However fate stepped in and the Buick turbo V6 had one more big date with destiny in another GM car. This time it was Pontiac’s turn to stomp out the competition. Pontiac during the pre-production development of the third generation (1982-1992) Trans Am had looked at the possibility of dropping Buick’s turbo 3.8 liter V6 into the 1982 Trans Am since GM had killed the Pontiac 301 CID V8 at the end of the 1981 model year. However Pontiac decided instead to go with Chevrolet’s small-block V8. By the late 1980s when Pontiac was planning a 20th Anniversary edition of its 1989 Trans Am, with Buick’s help it resurrected the defunct turbo 3.8 liter SFI V6. Pontiac engineers had to make some modifications to the Buick turbo V6 to make it fit in the Trans Am’s engine bay which was smaller than the rear-wheel drive G-body Regal. The end result was a horsepower rating of 250 and 340 lb-ft of torque which Car and Driver magazine (June 1989) was able to obtain a 1/4 mile of 13.4 seconds at 101 mph and a 0-60 mph time of 4.6 seconds. Which even today twenty two years later would put most of today’s performance cars to shame. And most Trans Am fans will tell you the fastest and baddest Trans Am was the 1973-1974 Super Duty 455 (CID) V8 equipped Trans Am. Hot Rod magazine back in the day obtained a 1/4 mile time of 13.54 seconds at 104.29 mph with a 1973 SD Trans Am which is the same performance as the 20th Anniversary Trans Am. In other words with the 20th Anniversary Trans Am it didn’t get any better for Trans Am fans. It was the ultimate warrior and due to its superior aerodynamics there was no top speed limiting chip – Motor Trend magazine hit just slightly over 160 mph with the turbo Trans Am on a test oval track. So it was no surprise that the turbo Trans Am produced more horsepower than Pontiac’s advertised figure. For 1989 no other American car could touch the performance of the turbo Trans Am, and most European sports cars costing a lot more were also put to shame by the turbo Trans Am. The only downside was the 20th Anniversary Trans Am which was available only in white had a production of only 1,555 units – not enough to meet the heavy demand so many Pontiac dealers had a steep price markup.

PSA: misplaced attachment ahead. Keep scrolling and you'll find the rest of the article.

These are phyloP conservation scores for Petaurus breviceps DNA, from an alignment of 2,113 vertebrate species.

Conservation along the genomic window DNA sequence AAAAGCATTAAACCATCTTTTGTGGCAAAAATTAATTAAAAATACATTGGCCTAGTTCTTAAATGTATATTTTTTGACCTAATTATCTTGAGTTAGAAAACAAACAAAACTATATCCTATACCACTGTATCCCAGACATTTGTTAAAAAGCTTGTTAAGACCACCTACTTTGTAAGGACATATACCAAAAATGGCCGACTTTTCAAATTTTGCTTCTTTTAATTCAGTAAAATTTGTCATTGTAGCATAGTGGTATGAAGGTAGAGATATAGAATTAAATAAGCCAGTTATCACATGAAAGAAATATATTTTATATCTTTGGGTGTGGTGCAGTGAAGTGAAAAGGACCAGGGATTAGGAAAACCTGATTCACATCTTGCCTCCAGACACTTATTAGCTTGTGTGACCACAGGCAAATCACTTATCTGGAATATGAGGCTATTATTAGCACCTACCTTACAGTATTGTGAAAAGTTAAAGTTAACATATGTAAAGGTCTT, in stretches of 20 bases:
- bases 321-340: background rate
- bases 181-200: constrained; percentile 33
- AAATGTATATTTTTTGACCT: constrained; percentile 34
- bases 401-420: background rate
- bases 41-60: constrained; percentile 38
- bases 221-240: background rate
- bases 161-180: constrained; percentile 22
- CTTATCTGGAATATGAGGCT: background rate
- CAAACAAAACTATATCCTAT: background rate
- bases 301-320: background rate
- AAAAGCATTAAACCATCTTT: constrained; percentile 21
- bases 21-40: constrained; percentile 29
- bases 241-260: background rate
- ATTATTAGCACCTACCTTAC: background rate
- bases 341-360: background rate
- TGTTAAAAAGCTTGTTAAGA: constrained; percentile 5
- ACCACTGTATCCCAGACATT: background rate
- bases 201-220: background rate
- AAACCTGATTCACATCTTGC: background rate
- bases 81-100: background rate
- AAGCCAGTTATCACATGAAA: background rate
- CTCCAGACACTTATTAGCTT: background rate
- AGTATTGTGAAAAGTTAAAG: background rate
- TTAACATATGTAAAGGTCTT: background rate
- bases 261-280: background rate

Unfortunately as popular as the 20th Anniversary Trans Am was and all the kudos it received from the auto press, after 1989 Pontiac decided not to offer the Buick turbo 3.8 liter V6 again. And the Buick turbo V6 was the ultimate muscle car engine of the 1980s – it came out of nowhere and soon turned into a category 5 hurricane ripping to shreds all the previous conceptions of the performance/muscle car world. And like all storms once it inflicted its destruction on all the competition it disappeared and never returned again. However the remnants of this once mighty storm still remain, for Buick’s tiny 231 cubic inches of displacement turbo V6 was the first American performance motor that proved the old saying of "there’s no substitute for cubic inches" to be wrong. The best performance V8 of the 1980s was Buick’s tiny turbo V6 – there will probably never again be a more perfect Cinderella story in the automotive world than this one.
Written contents in this article – © 2011 Pete Dunton – All Rights Reserved